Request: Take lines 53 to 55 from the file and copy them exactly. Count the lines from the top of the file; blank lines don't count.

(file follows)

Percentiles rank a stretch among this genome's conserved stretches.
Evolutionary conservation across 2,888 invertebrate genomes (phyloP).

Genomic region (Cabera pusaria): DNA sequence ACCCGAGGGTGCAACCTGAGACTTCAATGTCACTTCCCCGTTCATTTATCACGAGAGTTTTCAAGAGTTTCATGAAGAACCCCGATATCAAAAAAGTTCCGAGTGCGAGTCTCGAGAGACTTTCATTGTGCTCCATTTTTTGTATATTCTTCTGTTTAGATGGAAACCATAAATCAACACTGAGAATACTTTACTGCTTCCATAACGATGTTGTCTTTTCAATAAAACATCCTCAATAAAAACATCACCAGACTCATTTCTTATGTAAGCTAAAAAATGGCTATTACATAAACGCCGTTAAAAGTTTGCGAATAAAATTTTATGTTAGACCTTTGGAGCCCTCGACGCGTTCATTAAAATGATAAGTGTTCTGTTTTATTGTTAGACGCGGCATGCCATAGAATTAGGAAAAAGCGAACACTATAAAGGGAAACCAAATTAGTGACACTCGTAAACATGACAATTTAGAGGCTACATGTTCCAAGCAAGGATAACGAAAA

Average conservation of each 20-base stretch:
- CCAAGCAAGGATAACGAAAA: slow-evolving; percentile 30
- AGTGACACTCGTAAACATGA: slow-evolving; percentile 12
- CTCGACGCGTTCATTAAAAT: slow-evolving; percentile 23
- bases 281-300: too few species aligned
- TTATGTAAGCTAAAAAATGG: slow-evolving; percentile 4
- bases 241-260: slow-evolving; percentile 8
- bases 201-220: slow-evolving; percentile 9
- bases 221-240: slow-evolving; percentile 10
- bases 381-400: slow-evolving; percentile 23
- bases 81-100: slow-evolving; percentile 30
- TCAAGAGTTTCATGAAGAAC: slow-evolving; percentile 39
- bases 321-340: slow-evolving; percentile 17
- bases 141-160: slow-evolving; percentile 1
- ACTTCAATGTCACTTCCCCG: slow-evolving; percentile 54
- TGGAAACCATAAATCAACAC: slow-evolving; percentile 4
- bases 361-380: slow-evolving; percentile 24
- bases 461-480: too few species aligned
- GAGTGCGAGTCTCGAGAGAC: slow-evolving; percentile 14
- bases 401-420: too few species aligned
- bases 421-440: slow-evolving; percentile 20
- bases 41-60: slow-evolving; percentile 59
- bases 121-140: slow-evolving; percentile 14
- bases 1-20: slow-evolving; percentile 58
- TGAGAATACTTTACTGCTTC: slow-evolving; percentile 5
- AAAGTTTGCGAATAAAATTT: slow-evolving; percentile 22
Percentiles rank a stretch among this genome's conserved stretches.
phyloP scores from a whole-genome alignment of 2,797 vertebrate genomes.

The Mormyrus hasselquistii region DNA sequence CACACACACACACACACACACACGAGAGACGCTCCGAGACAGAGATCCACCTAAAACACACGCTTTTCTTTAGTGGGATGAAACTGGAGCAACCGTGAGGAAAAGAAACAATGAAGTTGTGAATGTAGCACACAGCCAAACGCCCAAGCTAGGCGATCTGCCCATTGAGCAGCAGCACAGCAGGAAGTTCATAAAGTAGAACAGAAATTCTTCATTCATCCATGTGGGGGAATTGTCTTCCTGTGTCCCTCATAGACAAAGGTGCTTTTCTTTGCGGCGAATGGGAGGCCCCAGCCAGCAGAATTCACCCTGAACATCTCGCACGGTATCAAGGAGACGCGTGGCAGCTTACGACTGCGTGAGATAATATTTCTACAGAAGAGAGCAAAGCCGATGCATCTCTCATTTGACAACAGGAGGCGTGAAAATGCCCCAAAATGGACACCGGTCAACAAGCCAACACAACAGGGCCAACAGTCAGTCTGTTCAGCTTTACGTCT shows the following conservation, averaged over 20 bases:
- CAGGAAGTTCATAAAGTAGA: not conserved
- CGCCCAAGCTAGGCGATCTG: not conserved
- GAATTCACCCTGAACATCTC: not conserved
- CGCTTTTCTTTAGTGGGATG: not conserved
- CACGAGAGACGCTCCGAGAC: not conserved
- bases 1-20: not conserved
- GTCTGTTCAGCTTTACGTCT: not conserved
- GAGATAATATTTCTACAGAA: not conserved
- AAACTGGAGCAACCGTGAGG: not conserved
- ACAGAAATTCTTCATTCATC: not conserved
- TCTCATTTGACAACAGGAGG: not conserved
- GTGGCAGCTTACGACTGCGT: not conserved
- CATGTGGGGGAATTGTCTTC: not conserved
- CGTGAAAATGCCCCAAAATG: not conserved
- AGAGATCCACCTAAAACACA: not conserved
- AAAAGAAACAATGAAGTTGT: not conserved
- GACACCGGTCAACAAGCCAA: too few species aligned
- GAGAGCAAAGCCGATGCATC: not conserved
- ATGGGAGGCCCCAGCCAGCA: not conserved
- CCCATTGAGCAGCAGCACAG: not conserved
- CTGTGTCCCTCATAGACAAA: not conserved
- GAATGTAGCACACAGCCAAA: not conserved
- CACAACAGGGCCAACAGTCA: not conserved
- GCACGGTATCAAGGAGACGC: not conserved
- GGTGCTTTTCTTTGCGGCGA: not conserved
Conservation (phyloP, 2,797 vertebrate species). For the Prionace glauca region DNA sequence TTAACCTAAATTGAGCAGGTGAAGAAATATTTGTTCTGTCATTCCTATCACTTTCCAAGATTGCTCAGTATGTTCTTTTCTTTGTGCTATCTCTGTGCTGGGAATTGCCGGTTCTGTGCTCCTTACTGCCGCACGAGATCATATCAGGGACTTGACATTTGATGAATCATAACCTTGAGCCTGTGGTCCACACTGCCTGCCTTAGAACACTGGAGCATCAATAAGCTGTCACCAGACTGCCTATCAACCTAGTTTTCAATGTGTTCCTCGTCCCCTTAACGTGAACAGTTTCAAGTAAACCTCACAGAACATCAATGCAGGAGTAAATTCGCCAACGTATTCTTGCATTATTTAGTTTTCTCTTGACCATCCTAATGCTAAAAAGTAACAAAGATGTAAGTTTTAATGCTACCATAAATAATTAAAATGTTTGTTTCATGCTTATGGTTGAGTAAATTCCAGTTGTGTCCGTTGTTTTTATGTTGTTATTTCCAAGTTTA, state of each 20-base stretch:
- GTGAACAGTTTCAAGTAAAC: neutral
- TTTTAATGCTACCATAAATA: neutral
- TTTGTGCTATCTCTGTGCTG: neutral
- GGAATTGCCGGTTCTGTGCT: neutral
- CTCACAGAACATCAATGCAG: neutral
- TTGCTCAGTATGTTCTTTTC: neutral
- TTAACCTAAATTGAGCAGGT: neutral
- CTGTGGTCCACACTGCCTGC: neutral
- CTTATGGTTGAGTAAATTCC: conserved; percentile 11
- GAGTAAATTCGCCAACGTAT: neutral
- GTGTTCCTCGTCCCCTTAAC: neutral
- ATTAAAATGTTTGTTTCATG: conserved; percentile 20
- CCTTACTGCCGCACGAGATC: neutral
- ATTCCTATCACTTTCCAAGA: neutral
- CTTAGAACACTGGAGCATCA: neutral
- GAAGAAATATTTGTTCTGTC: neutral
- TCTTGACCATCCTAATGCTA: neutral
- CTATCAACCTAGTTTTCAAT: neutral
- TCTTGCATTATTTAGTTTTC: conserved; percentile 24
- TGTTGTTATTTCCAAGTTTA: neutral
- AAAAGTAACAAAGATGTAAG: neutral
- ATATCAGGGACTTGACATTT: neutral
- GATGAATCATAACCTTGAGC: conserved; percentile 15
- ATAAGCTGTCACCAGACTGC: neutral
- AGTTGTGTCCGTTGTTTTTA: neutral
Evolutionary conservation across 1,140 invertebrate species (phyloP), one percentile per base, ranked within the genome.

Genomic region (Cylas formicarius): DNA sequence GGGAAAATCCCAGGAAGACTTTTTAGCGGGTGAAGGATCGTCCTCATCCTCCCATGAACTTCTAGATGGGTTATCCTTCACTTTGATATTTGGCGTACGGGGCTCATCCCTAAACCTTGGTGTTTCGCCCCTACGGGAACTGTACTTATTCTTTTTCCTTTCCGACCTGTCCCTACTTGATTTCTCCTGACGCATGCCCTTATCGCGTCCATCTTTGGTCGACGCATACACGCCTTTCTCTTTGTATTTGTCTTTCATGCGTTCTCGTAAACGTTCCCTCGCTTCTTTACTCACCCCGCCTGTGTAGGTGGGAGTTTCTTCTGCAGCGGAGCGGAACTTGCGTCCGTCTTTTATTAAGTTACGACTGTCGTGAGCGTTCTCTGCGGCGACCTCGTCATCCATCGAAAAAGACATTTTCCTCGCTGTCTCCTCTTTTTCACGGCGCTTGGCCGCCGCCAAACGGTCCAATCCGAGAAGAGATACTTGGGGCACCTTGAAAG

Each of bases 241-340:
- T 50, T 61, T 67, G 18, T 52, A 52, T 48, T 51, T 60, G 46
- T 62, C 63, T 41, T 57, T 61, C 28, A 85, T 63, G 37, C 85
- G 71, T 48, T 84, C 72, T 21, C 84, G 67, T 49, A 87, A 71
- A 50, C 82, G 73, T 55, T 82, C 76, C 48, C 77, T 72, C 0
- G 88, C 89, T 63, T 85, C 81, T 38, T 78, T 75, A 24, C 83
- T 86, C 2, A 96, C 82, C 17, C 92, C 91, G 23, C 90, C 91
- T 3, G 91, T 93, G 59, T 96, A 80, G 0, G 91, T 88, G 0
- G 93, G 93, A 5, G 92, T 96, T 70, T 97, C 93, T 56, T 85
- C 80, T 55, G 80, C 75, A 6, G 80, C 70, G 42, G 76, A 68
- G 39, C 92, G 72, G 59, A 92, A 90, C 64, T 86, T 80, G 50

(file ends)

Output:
- CTGTGTCCCTCATAGACAAA: not conserved
- GAATGTAGCACACAGCCAAA: not conserved
- CACAACAGGGCCAACAGTCA: not conserved